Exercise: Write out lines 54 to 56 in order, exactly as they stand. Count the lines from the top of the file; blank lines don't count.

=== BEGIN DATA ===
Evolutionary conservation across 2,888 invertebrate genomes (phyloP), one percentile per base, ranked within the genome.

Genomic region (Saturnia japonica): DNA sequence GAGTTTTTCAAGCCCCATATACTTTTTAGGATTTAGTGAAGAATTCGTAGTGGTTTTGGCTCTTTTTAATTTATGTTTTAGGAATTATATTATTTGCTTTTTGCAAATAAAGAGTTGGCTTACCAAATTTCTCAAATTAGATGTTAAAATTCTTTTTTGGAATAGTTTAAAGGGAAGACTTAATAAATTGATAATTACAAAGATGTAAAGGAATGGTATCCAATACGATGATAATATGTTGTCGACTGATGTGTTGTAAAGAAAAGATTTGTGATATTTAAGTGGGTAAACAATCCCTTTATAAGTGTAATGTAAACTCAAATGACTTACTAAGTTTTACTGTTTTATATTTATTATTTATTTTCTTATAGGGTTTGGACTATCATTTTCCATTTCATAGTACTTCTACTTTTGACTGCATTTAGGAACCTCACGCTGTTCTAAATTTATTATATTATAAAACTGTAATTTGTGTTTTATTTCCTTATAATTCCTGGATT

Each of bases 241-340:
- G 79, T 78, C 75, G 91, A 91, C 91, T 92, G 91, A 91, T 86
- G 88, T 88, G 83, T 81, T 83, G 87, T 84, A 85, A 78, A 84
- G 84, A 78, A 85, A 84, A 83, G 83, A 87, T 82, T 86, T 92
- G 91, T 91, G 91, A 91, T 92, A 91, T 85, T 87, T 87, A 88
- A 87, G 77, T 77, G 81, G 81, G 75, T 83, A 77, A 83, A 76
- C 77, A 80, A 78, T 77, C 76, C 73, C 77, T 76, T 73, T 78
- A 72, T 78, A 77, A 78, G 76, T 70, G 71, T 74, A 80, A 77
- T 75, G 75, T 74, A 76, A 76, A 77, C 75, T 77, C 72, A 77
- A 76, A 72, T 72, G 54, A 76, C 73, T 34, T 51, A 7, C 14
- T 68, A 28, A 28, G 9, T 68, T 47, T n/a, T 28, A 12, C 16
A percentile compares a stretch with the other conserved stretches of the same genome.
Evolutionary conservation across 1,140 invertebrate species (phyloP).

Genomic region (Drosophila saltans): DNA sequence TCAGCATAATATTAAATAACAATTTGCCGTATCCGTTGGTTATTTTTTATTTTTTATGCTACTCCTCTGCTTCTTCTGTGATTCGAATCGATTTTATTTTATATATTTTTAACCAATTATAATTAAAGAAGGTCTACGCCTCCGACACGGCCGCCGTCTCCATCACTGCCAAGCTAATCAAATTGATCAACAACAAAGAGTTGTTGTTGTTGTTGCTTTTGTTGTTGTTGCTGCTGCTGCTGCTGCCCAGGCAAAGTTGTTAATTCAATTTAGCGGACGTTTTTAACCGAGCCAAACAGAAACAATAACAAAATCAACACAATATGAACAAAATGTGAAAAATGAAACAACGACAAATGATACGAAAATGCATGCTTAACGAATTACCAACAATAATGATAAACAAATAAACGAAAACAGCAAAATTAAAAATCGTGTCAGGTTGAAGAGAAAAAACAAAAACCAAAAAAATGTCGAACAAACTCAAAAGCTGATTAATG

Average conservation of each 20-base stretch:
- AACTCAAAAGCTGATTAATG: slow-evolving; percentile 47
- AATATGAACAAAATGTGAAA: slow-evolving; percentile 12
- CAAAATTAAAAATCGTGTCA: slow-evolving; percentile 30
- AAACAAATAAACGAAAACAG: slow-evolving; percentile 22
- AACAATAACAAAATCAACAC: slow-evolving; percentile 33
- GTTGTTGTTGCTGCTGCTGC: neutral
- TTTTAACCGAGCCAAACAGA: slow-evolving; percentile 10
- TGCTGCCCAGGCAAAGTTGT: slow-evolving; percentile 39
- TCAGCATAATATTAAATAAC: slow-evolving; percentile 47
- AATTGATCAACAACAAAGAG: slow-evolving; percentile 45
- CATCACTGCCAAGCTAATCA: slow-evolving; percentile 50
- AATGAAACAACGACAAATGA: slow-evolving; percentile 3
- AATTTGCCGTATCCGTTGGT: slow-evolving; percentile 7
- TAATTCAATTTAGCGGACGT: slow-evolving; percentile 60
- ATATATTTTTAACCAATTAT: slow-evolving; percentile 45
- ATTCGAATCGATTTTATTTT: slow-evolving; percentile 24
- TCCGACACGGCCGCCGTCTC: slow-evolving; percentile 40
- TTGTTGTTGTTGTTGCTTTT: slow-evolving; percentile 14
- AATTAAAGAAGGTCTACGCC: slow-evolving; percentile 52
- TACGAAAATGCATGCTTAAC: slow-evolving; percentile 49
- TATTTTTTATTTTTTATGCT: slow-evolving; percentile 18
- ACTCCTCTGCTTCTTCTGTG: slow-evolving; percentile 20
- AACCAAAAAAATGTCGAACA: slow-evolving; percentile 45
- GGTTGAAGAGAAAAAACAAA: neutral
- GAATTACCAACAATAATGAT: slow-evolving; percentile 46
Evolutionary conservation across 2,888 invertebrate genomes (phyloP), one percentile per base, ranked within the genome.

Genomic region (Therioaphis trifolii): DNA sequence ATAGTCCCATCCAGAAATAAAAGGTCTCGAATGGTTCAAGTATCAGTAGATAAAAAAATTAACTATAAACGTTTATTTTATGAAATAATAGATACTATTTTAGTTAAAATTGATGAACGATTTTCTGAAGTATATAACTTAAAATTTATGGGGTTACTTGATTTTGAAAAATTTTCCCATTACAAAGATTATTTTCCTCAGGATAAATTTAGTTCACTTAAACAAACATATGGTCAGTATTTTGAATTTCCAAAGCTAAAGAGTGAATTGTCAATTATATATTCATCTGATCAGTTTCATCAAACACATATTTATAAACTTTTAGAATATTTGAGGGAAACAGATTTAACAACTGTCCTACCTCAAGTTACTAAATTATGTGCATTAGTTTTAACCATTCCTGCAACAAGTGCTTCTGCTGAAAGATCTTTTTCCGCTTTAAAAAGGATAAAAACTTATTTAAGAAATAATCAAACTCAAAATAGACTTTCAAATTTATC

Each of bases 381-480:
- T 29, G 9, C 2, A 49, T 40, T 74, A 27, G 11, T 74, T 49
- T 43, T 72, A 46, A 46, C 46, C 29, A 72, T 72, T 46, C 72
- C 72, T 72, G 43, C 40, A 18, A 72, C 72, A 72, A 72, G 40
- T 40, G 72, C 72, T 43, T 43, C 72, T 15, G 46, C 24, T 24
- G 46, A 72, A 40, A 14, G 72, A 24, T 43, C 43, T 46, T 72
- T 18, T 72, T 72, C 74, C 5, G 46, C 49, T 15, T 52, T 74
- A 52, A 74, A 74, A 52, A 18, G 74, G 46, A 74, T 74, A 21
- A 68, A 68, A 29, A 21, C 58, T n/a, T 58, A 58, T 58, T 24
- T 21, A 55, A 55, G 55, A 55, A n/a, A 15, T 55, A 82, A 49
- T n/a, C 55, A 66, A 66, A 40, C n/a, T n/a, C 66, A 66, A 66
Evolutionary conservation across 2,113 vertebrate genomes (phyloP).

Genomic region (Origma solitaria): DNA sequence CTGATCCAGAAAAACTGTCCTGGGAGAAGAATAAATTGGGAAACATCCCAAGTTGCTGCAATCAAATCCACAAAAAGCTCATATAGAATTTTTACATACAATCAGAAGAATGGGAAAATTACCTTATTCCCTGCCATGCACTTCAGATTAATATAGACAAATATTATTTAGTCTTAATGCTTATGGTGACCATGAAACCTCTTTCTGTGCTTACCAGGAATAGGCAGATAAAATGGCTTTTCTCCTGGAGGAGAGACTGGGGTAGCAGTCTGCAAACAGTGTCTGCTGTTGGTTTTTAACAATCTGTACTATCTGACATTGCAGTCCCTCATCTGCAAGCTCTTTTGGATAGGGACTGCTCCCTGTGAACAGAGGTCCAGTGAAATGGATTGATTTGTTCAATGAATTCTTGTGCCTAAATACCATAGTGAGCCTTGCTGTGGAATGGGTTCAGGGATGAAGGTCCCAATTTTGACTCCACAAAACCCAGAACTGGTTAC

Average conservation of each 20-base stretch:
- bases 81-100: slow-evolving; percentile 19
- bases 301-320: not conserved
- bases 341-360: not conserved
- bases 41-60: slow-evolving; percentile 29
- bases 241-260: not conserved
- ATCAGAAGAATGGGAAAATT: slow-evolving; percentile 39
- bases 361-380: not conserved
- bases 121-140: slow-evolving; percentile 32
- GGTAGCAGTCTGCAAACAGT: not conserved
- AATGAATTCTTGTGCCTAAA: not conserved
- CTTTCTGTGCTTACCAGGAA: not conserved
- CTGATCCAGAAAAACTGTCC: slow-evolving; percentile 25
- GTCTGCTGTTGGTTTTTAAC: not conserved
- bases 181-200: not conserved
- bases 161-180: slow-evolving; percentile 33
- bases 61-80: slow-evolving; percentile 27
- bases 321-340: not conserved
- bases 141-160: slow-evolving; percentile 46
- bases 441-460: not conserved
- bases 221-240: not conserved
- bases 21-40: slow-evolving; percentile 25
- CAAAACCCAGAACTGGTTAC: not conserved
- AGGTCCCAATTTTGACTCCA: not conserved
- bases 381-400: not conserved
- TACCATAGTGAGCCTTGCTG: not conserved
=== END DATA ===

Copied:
- T 21, A 55, A 55, G 55, A 55, A n/a, A 15, T 55, A 82, A 49
- T n/a, C 55, A 66, A 66, A 40, C n/a, T n/a, C 66, A 66, A 66
Evolutionary conservation across 2,113 vertebrate genomes (phyloP).